Albert Winter had had a bad day. He hadn’t meant to call Lucy Dredgewater, Juicy Eggsnorter, but it had seemed funny at the time. It wasn’t funny when he realised how upset Lucy was, or when he had had to explain to Mrs Havers why he had continued to say it when Lucy had repeatedly asked him to stop. The words had just sounded so deliciously amusing to him. It wasn’t personal. Mrs Havers had then stared at him intently, asking him sternly if he’d like to be called Albert Autumn – he didn’t understand how that was funny at all.
Later during Art, Albert had innocently leant across to wet his paintbrush when he knocked a plastic cup of murky water flying over Gerald Flintoff’s masterpiece of Stickman on a bicycle in the zoo. He personally thought the picture looked more abstract with a layer of dirty water on top, but Gerald had started flicking paint at him in anger so that Albert ended up looking like a polka dot child.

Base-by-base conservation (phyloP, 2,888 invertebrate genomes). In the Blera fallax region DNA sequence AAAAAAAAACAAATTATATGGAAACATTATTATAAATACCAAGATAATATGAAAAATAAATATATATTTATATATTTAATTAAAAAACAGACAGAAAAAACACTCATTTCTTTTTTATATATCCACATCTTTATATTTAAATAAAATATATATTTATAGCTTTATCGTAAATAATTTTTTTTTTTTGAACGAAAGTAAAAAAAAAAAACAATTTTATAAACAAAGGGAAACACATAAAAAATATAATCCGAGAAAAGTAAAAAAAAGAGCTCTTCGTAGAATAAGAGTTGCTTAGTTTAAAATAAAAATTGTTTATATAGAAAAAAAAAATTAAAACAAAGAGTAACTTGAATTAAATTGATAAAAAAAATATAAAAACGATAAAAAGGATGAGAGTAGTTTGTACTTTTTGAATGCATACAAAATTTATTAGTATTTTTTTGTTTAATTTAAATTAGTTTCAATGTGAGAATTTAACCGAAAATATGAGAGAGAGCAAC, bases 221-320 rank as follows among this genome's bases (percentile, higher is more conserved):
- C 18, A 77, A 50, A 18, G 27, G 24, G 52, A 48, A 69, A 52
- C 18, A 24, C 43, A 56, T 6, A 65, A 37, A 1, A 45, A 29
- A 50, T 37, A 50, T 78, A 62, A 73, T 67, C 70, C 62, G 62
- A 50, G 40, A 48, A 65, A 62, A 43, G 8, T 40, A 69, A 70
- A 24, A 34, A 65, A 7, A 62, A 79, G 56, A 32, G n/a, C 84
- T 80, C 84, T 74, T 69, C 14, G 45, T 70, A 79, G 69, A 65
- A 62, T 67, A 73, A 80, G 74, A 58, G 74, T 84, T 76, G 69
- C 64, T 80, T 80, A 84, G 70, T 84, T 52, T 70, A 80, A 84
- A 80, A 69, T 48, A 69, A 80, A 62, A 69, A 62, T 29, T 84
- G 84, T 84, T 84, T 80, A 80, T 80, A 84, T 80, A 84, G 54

At this point, Mrs Havers had had to have a serious talk with Albert about his behaviour. It was apparently ‘very disappointing’. Albert often thought that teachers couldn’t be very happy people, as they seemed to be very disappointed on a daily basis. He would never have raised this with Mrs Havers though. Nobody answered back to Mrs Havers. A teacher who emanated an aura of unyielding discipline, she was tall and pencil thin with dark brown hair that was always pulled back and up into the shape of a bun that perched on the top of her head. So tightly was her hair forced back that it gave the impression of her skin being stretched too thinly across her face, her cheekbones seeming to protrude through from underneath. She wore brown-rimmed glasses that were always pushed down to the tip of her thin nose, so that she could look at you more closely when she was ‘very disappointed.’ At which point, children of all ages stood rooted to the spot, conflicted with an overwhelming desire to look away, while being utterly hypnotized by her sinister dark eyes.